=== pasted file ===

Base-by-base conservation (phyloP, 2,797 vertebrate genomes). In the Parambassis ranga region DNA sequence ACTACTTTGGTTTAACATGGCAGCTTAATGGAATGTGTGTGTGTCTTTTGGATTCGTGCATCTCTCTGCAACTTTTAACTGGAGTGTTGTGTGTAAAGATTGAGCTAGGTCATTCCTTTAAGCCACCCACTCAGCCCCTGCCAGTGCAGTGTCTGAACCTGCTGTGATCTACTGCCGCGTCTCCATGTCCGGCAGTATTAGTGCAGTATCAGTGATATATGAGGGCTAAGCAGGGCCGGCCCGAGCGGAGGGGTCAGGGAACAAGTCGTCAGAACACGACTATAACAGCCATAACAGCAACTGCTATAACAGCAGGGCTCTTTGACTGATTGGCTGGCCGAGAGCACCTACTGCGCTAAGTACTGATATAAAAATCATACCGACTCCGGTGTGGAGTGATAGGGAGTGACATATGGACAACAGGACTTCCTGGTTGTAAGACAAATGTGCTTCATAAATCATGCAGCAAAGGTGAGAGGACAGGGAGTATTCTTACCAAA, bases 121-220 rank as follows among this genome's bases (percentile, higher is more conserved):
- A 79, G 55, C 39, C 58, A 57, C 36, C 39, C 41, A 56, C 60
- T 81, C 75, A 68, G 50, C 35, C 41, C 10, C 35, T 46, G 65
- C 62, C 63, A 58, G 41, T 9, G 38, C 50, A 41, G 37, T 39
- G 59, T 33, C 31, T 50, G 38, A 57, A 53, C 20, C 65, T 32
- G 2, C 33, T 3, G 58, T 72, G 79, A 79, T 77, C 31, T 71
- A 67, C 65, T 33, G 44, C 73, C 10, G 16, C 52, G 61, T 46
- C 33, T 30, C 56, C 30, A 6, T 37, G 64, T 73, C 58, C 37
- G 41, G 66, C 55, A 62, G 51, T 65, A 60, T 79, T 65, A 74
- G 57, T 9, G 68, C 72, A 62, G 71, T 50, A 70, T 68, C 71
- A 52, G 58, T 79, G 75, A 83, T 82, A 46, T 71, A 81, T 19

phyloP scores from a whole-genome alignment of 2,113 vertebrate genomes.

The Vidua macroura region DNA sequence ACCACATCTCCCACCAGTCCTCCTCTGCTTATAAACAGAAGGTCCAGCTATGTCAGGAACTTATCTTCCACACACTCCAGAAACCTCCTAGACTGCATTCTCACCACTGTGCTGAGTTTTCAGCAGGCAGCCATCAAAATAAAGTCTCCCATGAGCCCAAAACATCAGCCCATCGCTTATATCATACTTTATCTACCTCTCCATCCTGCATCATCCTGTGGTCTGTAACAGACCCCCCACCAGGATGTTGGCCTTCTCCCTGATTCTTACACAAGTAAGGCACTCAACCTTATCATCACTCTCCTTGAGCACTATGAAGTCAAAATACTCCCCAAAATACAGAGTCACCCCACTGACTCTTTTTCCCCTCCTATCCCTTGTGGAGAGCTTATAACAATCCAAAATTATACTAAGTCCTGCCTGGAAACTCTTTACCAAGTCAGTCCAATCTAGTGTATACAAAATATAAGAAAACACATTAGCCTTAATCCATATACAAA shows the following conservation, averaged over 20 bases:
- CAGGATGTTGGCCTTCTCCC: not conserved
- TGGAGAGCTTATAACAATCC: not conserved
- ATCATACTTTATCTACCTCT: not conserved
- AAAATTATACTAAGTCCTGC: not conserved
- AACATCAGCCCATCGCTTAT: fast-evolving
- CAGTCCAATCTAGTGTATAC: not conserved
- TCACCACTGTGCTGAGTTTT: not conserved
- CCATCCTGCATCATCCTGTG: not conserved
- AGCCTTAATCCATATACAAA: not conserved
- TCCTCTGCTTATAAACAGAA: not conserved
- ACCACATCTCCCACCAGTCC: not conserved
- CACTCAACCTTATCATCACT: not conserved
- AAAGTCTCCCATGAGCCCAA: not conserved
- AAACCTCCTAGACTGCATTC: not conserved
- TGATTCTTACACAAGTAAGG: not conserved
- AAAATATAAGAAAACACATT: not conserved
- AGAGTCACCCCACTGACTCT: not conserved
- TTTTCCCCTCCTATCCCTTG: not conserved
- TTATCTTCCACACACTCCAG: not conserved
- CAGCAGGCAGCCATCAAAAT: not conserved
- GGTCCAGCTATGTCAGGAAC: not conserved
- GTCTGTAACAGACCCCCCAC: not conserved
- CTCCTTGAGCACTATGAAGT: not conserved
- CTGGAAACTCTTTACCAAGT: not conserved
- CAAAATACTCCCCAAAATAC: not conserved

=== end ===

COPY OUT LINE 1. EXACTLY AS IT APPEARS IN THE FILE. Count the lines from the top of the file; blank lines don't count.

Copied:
Base-by-base conservation (phyloP, 2,797 vertebrate genomes). In the Parambassis ranga region DNA sequence ACTACTTTGGTTTAACATGGCAGCTTAATGGAATGTGTGTGTGTCTTTTGGATTCGTGCATCTCTCTGCAACTTTTAACTGGAGTGTTGTGTGTAAAGATTGAGCTAGGTCATTCCTTTAAGCCACCCACTCAGCCCCTGCCAGTGCAGTGTCTGAACCTGCTGTGATCTACTGCCGCGTCTCCATGTCCGGCAGTATTAGTGCAGTATCAGTGATATATGAGGGCTAAGCAGGGCCGGCCCGAGCGGAGGGGTCAGGGAACAAGTCGTCAGAACACGACTATAACAGCCATAACAGCAACTGCTATAACAGCAGGGCTCTTTGACTGATTGGCTGGCCGAGAGCACCTACTGCGCTAAGTACTGATATAAAAATCATACCGACTCCGGTGTGGAGTGATAGGGAGTGACATATGGACAACAGGACTTCCTGGTTGTAAGACAAATGTGCTTCATAAATCATGCAGCAAAGGTGAGAGGACAGGGAGTATTCTTACCAAA, bases 121-220 rank as follows among this genome's bases (percentile, higher is more conserved):